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World Cups, Muhammad Ali and the Mets: the 5 best sports moments from Mad Men

The iconic TV show airs its final episode this weekend.

The following article contains references to key storylines and moments in Mad Men. Tread carefully if you’ve never seen any of the show but wish to in the future! 

For those who don’t know much about the show, it focuses on the world of advertising in 1960s New York with protagonist Don Draper and the agency he works for – Sterling Cooper  - at the heart of each episode.  

Don Draper’s dislike for American football star Joe Namath

In one of the show’s best episodes, season 4′s The Suitcase, Draper and his team are mulling over a suitable campaign for suitcase company Samsonite.

The initial pitch that copywriter Peggy Olsen and her cohorts come up with is a fresh, fun and features a celebrity endorsement from rookie New York Jets quarterback Joe Namath.

Don’s criticism is damning:

“Endorsements are lazy. And I don’t like Joe Namath. He hasn’t even played in a professional game yet.”

Source: NFL/YouTube

It proved a silly and stubborn mistake by Draper. By the end of 1965, Namath was the Rookie of the Year and named in the AFL All-Star selection.

Muhammad Ali’s iconic win over Sonny Liston inspires Don

The Suitcase is set against the backdrop of Ali’s rematch with Liston that took place on May 25th 1965.

Inevitably, the bout is the main topic of conversation in the office and many tip Liston to exact revenge for the defeat he suffered the previous year, including Draper who puts his money where his mouth is and bets $100. Ironically, he’s not a fan of Ali’s arrogance:

He’s got a big mouth. ‘I’m the greatest.’ Not if you have to say it. Liston just goes about his business. Works methodically. Clay will dance and talk and throw a few until he’s wiped out.”

Ultimately though, Ali’s knockout proves an inspiration for Draper who bases the re-thought Samsonite campaign on the iconic photograph that ran across newspapers the following morning.

1965 Ali Liston Bout Gloves Auction Source: JOHN ROONEY/AP/Press Association Images

After a heavy night and emotional morning, Draper, drawing a comparison between Ali and Samsonite’s shared toughness, sketched out his own idea.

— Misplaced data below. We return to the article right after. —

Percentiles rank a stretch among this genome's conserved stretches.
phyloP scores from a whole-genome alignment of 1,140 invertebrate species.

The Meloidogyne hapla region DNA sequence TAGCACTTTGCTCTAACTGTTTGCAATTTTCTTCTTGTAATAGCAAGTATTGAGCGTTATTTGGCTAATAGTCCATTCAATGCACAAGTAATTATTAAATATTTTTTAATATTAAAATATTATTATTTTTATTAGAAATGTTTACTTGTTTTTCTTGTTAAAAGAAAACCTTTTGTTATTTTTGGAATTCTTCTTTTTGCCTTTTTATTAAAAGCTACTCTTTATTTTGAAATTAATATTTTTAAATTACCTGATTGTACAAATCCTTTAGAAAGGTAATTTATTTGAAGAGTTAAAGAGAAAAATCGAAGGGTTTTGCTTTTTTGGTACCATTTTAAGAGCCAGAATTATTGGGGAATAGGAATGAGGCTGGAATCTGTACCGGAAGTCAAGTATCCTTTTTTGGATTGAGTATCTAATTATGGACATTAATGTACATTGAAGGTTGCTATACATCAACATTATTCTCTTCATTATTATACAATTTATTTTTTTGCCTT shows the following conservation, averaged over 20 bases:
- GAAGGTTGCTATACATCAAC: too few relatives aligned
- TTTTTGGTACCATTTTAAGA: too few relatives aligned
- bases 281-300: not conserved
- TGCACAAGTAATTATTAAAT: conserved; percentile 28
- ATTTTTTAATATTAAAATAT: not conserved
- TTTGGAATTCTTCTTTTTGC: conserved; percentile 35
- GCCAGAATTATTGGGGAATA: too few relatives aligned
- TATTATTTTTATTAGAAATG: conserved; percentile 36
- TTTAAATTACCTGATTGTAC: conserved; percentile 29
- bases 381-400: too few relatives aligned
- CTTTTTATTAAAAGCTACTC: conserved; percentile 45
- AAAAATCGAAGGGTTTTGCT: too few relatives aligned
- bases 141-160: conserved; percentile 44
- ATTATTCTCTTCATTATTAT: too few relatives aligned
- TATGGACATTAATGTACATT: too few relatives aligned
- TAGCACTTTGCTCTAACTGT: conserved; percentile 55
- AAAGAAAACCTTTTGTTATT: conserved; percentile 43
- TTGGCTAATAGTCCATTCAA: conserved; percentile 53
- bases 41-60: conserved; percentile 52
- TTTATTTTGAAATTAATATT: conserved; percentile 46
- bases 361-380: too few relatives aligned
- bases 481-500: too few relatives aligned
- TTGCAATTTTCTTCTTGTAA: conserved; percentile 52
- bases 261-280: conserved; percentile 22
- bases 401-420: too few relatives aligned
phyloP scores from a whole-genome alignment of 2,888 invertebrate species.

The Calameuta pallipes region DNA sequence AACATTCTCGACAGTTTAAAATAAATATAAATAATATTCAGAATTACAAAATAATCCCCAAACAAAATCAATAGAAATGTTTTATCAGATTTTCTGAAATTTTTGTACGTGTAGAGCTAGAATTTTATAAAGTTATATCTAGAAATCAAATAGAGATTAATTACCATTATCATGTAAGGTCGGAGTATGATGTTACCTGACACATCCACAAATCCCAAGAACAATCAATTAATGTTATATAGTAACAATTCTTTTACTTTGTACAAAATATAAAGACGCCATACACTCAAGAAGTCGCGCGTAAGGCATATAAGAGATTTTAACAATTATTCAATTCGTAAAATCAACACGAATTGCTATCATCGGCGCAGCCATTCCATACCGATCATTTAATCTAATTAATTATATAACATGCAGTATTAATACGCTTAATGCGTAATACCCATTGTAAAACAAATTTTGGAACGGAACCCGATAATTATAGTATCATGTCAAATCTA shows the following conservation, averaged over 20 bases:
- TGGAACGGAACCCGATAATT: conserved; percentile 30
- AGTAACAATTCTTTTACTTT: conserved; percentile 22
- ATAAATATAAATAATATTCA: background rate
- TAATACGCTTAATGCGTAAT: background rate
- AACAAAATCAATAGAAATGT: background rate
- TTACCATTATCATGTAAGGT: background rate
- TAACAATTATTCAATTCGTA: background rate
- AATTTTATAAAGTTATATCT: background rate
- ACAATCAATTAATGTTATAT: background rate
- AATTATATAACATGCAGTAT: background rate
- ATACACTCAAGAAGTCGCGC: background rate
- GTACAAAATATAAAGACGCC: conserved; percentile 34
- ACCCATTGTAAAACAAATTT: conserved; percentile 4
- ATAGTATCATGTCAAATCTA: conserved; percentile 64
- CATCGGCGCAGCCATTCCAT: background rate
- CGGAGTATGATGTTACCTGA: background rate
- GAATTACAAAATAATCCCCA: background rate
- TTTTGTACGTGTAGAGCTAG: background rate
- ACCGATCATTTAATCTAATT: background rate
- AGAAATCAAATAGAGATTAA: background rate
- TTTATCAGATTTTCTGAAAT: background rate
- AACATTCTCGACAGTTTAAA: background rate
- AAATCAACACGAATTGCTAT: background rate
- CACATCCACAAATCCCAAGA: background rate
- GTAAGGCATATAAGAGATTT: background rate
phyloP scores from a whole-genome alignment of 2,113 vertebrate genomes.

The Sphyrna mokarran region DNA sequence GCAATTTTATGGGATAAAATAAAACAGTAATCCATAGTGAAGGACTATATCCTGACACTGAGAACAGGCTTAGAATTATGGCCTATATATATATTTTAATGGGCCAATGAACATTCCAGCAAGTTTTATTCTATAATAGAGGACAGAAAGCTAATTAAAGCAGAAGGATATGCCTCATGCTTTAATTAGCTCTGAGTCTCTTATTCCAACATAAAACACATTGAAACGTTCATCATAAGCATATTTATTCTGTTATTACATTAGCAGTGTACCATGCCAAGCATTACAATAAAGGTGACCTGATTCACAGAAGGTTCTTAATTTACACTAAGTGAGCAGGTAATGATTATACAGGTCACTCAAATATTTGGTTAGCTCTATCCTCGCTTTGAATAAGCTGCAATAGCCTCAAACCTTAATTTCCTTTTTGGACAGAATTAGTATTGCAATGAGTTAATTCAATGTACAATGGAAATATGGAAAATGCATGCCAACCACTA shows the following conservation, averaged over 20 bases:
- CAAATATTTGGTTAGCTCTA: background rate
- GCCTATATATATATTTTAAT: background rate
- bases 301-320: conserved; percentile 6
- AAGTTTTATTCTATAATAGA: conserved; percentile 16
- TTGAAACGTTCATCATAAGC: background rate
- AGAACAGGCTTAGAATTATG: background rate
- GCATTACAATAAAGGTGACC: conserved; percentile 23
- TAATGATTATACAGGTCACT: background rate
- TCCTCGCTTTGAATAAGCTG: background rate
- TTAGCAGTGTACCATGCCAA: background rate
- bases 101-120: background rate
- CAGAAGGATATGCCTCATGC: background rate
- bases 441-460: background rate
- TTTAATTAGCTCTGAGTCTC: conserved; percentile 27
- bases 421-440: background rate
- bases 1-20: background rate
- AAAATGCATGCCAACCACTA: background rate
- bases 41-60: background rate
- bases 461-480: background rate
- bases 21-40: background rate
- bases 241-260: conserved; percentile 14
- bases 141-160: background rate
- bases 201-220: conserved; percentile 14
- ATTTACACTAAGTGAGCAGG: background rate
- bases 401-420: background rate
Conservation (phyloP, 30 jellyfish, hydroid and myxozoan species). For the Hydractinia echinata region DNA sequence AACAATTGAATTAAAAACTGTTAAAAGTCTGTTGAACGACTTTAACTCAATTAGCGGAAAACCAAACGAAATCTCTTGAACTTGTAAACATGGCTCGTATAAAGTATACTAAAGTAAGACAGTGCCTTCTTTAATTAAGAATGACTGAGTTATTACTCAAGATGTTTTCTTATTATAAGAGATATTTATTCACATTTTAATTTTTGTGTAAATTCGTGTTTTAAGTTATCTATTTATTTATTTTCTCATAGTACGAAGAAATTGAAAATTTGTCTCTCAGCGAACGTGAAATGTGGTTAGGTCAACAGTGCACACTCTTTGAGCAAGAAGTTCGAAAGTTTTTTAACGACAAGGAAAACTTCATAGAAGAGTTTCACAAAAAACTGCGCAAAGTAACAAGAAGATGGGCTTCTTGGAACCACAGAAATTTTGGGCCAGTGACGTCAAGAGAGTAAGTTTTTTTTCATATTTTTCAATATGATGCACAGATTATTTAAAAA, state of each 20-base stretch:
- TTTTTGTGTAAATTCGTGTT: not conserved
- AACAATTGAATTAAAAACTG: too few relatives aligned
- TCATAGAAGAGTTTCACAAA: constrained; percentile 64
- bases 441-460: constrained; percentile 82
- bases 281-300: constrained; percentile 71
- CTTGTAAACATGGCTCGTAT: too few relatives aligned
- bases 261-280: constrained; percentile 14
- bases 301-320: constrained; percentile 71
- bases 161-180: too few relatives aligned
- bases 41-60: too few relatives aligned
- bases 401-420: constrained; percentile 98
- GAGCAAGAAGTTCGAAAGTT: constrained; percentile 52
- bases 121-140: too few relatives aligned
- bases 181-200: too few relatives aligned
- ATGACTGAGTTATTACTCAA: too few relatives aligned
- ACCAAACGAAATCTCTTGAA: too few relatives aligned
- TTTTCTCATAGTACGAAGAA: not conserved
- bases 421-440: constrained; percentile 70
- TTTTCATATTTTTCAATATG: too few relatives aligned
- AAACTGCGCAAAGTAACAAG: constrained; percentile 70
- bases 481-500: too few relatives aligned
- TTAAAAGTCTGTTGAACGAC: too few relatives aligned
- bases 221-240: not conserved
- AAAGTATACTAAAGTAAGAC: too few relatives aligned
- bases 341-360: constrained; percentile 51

TheChamp

Lane Pryce enjoys England’s 1966 World Cup win

Season 5′s Signal 30 begins with Lane Pryce, an Englishman sent to New York by British company PPL to oversee operations at Sterling Cooper – the business they’ve recently acquired, celebrating England’s World Cup final win over Germany at Wembley.

He meets a high-rolling Jaguar executive – another Englishman – and the pair build-up a friendship, which leads to Lane arranging a meeting with the high-profile car manufacturer (when Lane excitedly prefaces his story by telling his colleagues England won the World Cup, Roger Sterling’s response is ‘Cup of what?’) But when their prospective business is lost, it leads Lane to take matters into his own hands & dabble in some more recreational activities, squaring up to co-worker Pete Campbell.

Source: CouchSynchs/YouTube

Roger Sterling’s visions of the 1919 Chicago White Sox

Season 5′s Far Away Places is memorable for showcasing Roger’s first flirtations with LSD, which he takes with his wife, Jane, at her therapist’s house.

Later, as he takes a bath in his own house, his hallucinations continue and he visualises watching the 1919 World Series – the infamous clash between the Chicago White Sox and Cincinnati Reds that resulted in eight White Sox players later banned from baseball for life after being accused of taking bribes in exchange for throwing the games.

In the next episode, Roger attempts to rationalise why that sports event was such a focal point of his trip and says to his ex-wife, Mona:

When I was in the deepest part of the trip, the farthest away, I was sitting in my bathtub, and I saw myself at the 1919 World Series. I was playing. Why that game? Why that series? Because that’s when it went bad. I just realized, nothing I had was mine because the game was thrown.”

Source: altgul/YouTube

Don Draper and the New York Mets

Lane Pryce, a newcomer to New York, placed a New York Mets pennant in his office mid-way through Season 4. It was symbolic – the team was in its infancy and new to both Shea Stadium and Major League Baseball. Lane clearly saw the comparisons too.

By the start of Season 7, Draper has slowly picked up the pieces, returned to the agency but is banished to Pryce’s eerie old office. He drops a cigarette on the floor and, bending down to pick it up, stumbles upon a blast from the past.

DonDraperMetsPennant_htrem2fe

It quickly becomes Don’s personal metaphor. It’s 1969, he’s back where he belongs after his own various struggles and feeling rejuvenated. Just like the Mets, who’d end the year as World Series champions for the very first time.

He’s so enthused by his renaissance, he invites his pal Freddy Rumsen to catch a game with him at Shea. Fittingly, the pennant is returned to its rightful place on the office wall.

Source: Mark Berman/YouTube

– First published 09.00

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About the author:

Eoin O'Callaghan

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